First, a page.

In the Symphony Hall of the Mountain King: Masur leads BSO in Grieg’s complete music for “Peer Gynt”

October 20, 2017 at 12:46 pm

By Aaron Keebaugh

Ken-David Masur conducted the BSO in Grieg's "Peery Gynt" Thursday night with actor Caleb Mayo. Photo: Robert Torres

Ken-David Masur conducted the BSO in Grieg’s “Peer Gynt” Thursday night with actor Caleb Mayo. Photo: Robert Torres

The Boston Symphony Orchestra delved into the world of theater Thursday night at Symphony Hall. Ken-David Masur led the orchestra, Tanglewood Festival Chorus, and guest soloist in Grieg’s complete incidental music to Peer Gynt performed in tandem with excerpts from the play that inspired it.

Henrik Ibsen’s story of the roving Norwegian youth was intended to be read and not presented dramatically, but after the writer met Grieg he hatched a plan to stage the work. The finished production was of Wagnerian length, spanning five acts in as many hours. Grieg’s score, which remains popular as orchestral suites, lasted about ninety minutes in its original version. 

Bill Barclay, a writer who adapted Mendelssohn’s A Midsummer Night’s Dream for a similarly live theatrical performance with the BSO last season, shortened Ibsen’s version to about an hour and a half while keeping to the original’s spoken rhythm and rhyme scheme. Updated jokes about the benefits of public domain and the EU were added to make the story more accessible to modern ears. 

But the play’s moral theme resonated clearly. Peer Gynt is a self-assured party animal who shirks responsibility in favor of pleasure. He roams about town drinking and seducing women, abruptly running away when conflicts  or attachments arise. He eventually travels the world driven by his free will and his desire to remain true to himself. A person is good only if he does no evil is his motto. But he realizes his error at the end of his life: the self, he learns rather late, is best served when placed in the service of others.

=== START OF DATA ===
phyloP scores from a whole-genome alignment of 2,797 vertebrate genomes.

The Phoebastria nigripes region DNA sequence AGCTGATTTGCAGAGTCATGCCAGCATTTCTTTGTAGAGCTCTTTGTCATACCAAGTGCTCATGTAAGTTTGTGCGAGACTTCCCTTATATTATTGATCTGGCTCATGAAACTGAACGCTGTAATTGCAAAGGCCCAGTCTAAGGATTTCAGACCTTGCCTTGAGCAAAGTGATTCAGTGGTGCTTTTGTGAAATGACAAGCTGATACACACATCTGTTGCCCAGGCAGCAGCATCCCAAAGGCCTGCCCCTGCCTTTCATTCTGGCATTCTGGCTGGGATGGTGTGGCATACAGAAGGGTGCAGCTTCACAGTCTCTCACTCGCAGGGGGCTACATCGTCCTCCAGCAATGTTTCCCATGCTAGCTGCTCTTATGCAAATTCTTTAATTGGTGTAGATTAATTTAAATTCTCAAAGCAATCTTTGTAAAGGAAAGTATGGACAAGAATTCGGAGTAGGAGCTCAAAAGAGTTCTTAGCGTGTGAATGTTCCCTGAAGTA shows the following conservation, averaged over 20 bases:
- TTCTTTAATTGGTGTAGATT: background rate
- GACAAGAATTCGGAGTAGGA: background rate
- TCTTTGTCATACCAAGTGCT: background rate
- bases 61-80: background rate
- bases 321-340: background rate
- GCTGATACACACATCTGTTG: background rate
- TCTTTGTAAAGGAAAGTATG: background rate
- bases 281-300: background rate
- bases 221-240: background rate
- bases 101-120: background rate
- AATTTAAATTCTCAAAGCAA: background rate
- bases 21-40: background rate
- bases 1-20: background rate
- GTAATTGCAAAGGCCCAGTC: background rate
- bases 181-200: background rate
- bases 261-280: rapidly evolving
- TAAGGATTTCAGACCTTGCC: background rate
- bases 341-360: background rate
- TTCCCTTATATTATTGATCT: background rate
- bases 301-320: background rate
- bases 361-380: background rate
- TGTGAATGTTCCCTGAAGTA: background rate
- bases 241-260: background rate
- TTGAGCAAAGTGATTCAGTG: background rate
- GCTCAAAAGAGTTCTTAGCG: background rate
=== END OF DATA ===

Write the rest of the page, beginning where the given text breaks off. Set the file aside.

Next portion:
The acting Thursday night was excellent and carried out by local performers who have established credits for theatre, film, and television. Caleb Mayo was a bold and cocky presence as Peer, ever joyous and slow to change his mind. Bobbie Steinbach was Peer’s mother Ase, who in her death scene found the aching sadness of an old women pining for her son. Georgia Lyman found the flirtatious side of the Woman in Green, one of Peer’s sexual conquests, and Risher Reddick was the laugh-inducing Mountain King. Soprano Camilla Tilling sang with warm tone and vibrant folk inflection as Solveig.

Barclay’s stage direction made full use of the space, and simple props of chairs, tables, and coat racks left the Norwegian countryside and other exotic locations up to the imagination. Kathleen Doyle’s costumes—folk dress for both women and men—bathed the scenes in bright colors.

Grieg’s music filled out the drama, and Ken-David Masur led an incisive rendition of the score. Conducting with gentle waving gestures, he coaxed supple phrasing from strings and winds in “Ase’s Death.” “Anitra’s Dance,” which accompanied to Mayo’s and Caroline Kinsolving’s dance scene, had sultry fire, and the popular “Hall of the Mountain King” moved from passages of impish glee to rousing heights. The Tanglewood Festival Chorus, prepared by James Burton, suffered from a few tentative attacks in the soft vocal numbers, but sang with fire and commitment when called upon in the heavier sections of the score.

To open the concert, Masur led a similarly detailed reading of Beethoven’s incidental music to Egmont.

Beethoven’s score is remembered today primarily for its overture. But the complete version contains lyrical and richly expressive music for soprano soloist and orchestra.

Masur drew out the phrases of the overture for dramatic effect. Melodies were spun in long lines, and pauses between cadences were grand. Wind phrases, too, were carefully sculpted, and subtle rubato shadings  tilted the music towards darkness. In quick movements, the conductor mined the agitation and energy from the music, and in slow sections he drew attention to elements buried beneath the score’s surface, such as flowing cello lines and haunting wind phrases.

In the two “Klärchen Songs” Camilla Tilling sang with clear diction and brightly projected voice, deftly handling the trickling lines with nimble grace. Will Lyman was underutilized as a narrator, but when called upon he delivered a sensitive reading of “Sweet sleep” before the music swelled to a grand conclusion.

The program will be repeated complete 8 p.m. Saturday and Tuesday at Symphony Hall.  The Grieg only will be performed 8 p.m. Friday.; 888-266-1200

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